Carmen and Dave from go on a Vietnam Vespa Adventures Tour of Saigon. Join them for the ride!
From the blog: As you probably already know by now, Dave and I aren’t really tour people. We often like to go out on our own, and if you can experience something independently, then we feel that (for us) it’s better to do it solo.
But riding a scooter was not going to be an independent journey for us.
Enter Vietnam Vespa Adventures. Our friends who’d visited us from China the week earlier said they’d used this company to do a tour of the Meekong Delta and raved highly of it. “They really knew their stuff and it was a great day,” our friend Kevin said.
I logged on to their website and saw they had a day tour around Saigon’s centre called the Insider’s Saigon tour. They were going to take us on a highlight tour of the city. Mode of transport? A vintage Vespa.
We were in.
A park where the birds socialise
We were picked up from our apartment at 8am, still yawning. We woke up quickly as we jumped on the back of a Vespa and our guides manoeuvred into the thick of rush hour traffic. Intense! A bus nearly clipped our scooter, but my driver was non-plussed, I think near misses are far from a rare occurrence in Saigon.
We were taken to Tao Dan Park and found it busy with men drinking coffee on small tables as their caged birds chirped to each other above them.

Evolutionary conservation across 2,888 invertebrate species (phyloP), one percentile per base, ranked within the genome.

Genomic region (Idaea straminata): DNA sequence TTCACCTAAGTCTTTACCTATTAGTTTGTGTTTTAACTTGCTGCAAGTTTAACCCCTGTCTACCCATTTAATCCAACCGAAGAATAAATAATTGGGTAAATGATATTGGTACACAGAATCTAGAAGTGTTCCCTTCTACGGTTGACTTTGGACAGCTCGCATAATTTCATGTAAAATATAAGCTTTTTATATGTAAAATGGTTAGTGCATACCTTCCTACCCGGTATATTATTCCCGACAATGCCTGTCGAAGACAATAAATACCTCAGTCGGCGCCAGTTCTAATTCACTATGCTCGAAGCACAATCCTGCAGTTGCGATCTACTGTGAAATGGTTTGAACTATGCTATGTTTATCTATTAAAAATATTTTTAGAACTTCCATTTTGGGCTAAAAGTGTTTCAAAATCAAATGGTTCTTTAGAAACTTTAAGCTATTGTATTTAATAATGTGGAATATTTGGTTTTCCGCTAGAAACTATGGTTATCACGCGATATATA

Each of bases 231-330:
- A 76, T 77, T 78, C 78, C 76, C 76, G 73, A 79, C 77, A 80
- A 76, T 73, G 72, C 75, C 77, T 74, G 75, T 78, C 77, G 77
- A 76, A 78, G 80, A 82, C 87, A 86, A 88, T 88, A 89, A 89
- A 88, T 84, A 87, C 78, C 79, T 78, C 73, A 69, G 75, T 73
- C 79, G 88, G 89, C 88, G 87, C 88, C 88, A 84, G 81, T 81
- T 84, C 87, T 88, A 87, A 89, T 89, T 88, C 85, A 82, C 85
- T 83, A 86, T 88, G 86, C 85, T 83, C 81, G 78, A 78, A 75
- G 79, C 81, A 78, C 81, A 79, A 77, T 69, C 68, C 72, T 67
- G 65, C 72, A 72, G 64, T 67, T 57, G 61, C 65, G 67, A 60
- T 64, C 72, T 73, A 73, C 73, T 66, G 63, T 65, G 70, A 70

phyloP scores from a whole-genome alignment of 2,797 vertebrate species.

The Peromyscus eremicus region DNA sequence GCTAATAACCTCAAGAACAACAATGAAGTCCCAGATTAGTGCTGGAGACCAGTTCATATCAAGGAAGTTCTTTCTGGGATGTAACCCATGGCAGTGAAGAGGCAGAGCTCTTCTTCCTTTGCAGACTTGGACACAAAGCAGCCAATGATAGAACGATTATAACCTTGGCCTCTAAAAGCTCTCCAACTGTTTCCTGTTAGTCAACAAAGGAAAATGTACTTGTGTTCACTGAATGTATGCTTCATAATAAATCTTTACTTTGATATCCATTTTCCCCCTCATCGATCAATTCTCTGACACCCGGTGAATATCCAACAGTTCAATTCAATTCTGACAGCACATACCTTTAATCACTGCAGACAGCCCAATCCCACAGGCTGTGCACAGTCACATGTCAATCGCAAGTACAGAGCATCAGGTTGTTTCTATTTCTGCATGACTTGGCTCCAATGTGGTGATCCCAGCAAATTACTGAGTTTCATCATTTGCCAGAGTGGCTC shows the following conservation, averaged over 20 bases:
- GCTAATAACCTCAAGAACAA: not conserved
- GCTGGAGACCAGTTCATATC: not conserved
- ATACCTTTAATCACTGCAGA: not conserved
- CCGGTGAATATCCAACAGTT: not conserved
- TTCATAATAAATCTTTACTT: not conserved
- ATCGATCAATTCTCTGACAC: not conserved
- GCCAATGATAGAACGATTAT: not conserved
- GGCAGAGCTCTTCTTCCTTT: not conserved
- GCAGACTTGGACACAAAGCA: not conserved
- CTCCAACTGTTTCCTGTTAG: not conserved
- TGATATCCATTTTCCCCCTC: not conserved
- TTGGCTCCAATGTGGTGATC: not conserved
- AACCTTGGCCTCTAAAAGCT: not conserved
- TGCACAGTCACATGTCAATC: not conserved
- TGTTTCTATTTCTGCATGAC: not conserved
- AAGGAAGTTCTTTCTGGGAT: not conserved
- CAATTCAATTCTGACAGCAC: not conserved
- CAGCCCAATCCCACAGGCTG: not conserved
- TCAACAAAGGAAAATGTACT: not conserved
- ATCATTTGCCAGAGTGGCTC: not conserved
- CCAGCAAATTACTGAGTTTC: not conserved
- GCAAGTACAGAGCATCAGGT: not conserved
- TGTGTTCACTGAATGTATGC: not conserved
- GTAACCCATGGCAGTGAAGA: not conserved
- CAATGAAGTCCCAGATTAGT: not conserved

“These birds aren’t for sale,” our guide explained. “They are owned by these men, who come to the park each morning between 7 and 9. They like to see their birds socialise with one another.”
But looking around us, it was clear that the men were enjoying the socialising, sipping on strong café sua das, just as much as their birds were.
Memorial to an amazing act that denies belief
Our next stop wasn’t so light-hearted. We hopped back on the Vespas and scootered off to the
Thích Quảng Đức memorial. Now, this Buddhist monk’s name may not have any recognition for you, but you probably remember this photo that was broadcast around the world:
Thích Quảng Đức burned himself to death on the 10th of June 1963 in the middle of Saigon, without making a noise nor moving a muscle, deep in meditation. Why’d he do it? He was protesting against the government’s attempts to ban Buddhism throughout Vietnam.
“Thích Quảng Đức’s body was re-cremated at his funeral but his heart didn’t burn,” our guide explained to us. “Still intact, it was thought to be a symbol of compassion.”
My hairs stood up on end.
The memorial is built on the same site where Thích Quảng Đức sacrificed himself and it’s a striking tribute to someone willing to stand up for what they believe in – even through the most painful of deaths.
Read the full post here:
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